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NHS calls to prioritise BAME pregnant women's care as research shows heightened COVID-19 risks

Healthcare solicitor Firdous Ibrahim discusses why BAME pregnant women are particularly vulnerable to COVID-19 and what measures should be put in place to protect them

COVID-19 risks for BAME women in pregnancy
Firdous joined the clinical negligence team at Leigh Day after qualifying as a solicitor in August 2017.
The current pandemic has caused many expectant mothers increased anxiety over the last past few months, but there is now additional concern for women from Black, Asian and other Minority Ethnic (BAME) backgrounds.
 
The heightened anxiety follows a recent Oxford University study published in the BMJ, which reviewed 427 pregnant women admitted with COVID-19 infection, between March – April, when the virus was spreading fast in the UK.
 
The study found that over 50 per cent of the pregnant women admitted to hospital were from a BAME background, even though they only make up a quarter of the births in England and Wales. Further analysis revealed that pregnant black women were eight times more likely to be admitted to hospital with coronavirus than pregnant white women, while pregnant Asian women were four times more likely.
 
Following these findings, the chief midwifery officer has called for all maternity units to take specific actions which will help minimise the additional risk of COVID-19 for BAME women and their babies.
 
What can be expected from healthcare professionals?
  • Clinicians should have a lower threshold to review and admit women from a BAME background. 
  • Clinicians should offer support and reassurance to pregnant BAME women with tailored care.
  • Hospital staff should discuss vitamins, supplements and nutrition in pregnancy with all women, after research suggested that those with lower vitamin D levels were at higher risk from coronavirus.
  • All providers should record the ethnicity of every woman, as well as other risk factors, such as living in a deprived area, co-morbidities, BMI and aged 35 years or over, to identify those most at risk of poor outcomes. 

What to do if you are pregnant with COVID-19 symptoms?
The Royal College of Midwives (RCM) advises:
  • If you have a cough, are breathless or feel hot and shivery, call your midwife
  • Attend all your appointments - some may be by phone or via video
  • If you are worried about your baby's movements or have blood in your pants, call your midwife immediately.
  • Make a private space for you and your midwife during home visits.

Why are there disparities in health care outcomes for people from BAME backgrounds?
There is not yet enough data to explain why BAME people are more susceptible to falling ill with the coronavirus.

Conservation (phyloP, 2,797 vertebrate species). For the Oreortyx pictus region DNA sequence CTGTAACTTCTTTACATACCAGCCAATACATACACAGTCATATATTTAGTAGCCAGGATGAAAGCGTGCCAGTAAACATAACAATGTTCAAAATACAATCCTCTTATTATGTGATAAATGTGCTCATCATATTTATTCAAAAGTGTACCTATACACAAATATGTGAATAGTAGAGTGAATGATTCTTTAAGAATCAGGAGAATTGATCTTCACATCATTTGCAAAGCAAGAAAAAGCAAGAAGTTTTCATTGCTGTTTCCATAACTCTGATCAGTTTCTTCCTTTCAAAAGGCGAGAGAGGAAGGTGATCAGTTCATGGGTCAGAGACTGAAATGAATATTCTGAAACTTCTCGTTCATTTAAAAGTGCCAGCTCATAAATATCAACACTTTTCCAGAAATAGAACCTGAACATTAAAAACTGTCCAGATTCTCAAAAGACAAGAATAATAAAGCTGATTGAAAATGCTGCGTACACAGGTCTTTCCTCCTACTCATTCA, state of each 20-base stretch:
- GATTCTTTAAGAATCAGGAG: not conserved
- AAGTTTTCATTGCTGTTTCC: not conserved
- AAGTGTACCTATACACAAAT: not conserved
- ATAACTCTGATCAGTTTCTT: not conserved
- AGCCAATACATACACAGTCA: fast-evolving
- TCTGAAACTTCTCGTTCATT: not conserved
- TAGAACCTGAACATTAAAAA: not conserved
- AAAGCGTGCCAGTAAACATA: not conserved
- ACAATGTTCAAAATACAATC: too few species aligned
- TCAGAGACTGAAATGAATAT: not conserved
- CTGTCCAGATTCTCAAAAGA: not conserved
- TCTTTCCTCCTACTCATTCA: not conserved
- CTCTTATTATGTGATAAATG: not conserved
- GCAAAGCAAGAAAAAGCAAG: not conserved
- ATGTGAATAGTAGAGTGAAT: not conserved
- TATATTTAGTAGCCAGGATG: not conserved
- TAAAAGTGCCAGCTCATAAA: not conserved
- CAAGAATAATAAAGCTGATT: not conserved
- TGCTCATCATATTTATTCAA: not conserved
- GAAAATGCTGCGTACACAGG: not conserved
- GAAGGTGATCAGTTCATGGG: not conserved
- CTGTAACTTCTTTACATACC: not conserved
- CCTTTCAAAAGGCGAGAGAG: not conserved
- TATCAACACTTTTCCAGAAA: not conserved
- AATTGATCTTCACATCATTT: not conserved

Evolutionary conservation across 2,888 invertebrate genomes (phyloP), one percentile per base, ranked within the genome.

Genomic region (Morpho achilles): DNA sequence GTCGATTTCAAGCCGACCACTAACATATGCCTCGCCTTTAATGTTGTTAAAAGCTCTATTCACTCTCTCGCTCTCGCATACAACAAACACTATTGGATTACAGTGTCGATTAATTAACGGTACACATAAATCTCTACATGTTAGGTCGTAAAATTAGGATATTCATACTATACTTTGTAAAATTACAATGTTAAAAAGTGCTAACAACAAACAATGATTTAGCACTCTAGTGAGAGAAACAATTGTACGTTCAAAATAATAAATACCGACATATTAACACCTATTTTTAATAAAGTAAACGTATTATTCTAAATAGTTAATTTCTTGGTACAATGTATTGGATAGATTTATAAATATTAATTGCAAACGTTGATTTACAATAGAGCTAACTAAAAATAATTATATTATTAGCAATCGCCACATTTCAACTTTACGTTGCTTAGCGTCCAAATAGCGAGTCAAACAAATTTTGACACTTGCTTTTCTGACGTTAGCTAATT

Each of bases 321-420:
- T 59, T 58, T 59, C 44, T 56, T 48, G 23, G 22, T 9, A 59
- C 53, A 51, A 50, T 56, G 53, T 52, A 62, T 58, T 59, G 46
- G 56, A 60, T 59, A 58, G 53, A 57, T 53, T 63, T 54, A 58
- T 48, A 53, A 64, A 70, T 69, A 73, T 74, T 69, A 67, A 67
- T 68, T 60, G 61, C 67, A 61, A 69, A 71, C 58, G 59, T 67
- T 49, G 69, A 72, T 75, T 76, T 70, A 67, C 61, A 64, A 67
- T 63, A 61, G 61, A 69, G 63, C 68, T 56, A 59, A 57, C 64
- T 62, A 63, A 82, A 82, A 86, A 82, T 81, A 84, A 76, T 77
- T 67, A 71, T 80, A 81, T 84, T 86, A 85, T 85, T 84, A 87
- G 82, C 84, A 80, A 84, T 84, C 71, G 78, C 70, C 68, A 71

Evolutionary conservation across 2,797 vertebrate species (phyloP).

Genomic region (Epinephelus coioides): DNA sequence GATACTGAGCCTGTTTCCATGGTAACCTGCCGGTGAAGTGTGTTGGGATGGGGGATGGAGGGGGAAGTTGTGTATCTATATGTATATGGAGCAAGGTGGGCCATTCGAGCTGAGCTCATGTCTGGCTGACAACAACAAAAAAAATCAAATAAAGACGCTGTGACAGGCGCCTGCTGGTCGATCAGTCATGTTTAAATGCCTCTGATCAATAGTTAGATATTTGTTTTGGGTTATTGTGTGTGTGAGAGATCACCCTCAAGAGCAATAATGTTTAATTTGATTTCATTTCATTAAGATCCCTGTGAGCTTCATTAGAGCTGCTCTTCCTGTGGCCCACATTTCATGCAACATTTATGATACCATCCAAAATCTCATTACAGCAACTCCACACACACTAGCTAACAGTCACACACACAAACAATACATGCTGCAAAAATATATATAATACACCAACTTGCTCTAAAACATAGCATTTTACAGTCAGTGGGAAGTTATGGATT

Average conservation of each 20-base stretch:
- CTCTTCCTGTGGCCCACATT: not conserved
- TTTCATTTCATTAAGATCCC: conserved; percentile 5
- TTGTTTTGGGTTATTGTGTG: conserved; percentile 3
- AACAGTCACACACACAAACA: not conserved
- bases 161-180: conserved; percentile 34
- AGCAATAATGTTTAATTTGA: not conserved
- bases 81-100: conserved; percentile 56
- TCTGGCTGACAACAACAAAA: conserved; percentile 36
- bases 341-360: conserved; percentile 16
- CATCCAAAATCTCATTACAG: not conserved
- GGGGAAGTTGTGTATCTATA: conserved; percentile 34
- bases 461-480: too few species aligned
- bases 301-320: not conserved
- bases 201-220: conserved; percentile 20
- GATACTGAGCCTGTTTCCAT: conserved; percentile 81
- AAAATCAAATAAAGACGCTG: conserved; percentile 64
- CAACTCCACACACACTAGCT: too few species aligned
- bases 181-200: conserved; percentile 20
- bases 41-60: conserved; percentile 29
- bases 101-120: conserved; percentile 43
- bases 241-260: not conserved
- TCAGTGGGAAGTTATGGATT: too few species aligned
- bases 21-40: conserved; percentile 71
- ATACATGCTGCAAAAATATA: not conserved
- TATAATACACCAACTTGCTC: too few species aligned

According to the Public Health England enquiry, it has been suggested that this is because minority groups in the UK have considerably higher rates of health problems that raise their risk of contracting the disease, such as heart disease, diabetes and high blood pressure amongst other factors including socio-economics status and race. But the reality is, there is no evidence that genetics impact how our immune system responds to viral infections.
 
Women from Black and Asian minorities have long been known to face additional maternity risks, with maternal mortality rates significantly higher than white women.

This was highlighted in the MBBRACE report ‘Mothers and Babies: Reducing Risk through Audits and Confidential Enquiries’, which complied a review of maternal deaths, stillbirths and neonatal deaths between 2015 – 2017.

The report published in 2019, highlighted that black women in the UK are five times more likely and Asian women are twice as likely to die from causes related to pregnancy than their white women. Black babies have a 121 per cent increased risk for stillbirth and a 50 per cent increased risk for neonatal death (i.e. dying within 28 days after birth) compared to white babies. Furthermore, Asian babies have a 55 per cent increased risk for stillbirth and a 66 per cent increased risk for neonatal mortality compared to white babies. 

Health complications such as gestational diabetes during pregnancy, medical comorbidities and inadequate use of antenatal care have been identified as relevant factors. However, one of the key problems identified is that a lot of symptoms were dismissed as due to pregnancy related symptoms when in fact they were quite concerning symptoms.
 
MMBRACE-UK has called for action from stake holders to address why these disparities occur. However, in order to improve the inequalities on race and health outcomes, healthcare professionals clearly need a better understanding of the specific causes of deaths of women from these ethnic groups. They also need to address any unconscious bias in the healthcare culture and need to adopt a new approach to patient care to tackle these issues.
 
At a time when racial inequality across society is under such scrutiny, getting to the heart of why there is a five-fold difference in maternal mortality rates amongst black women when compared to their white counterparts should be a priority.

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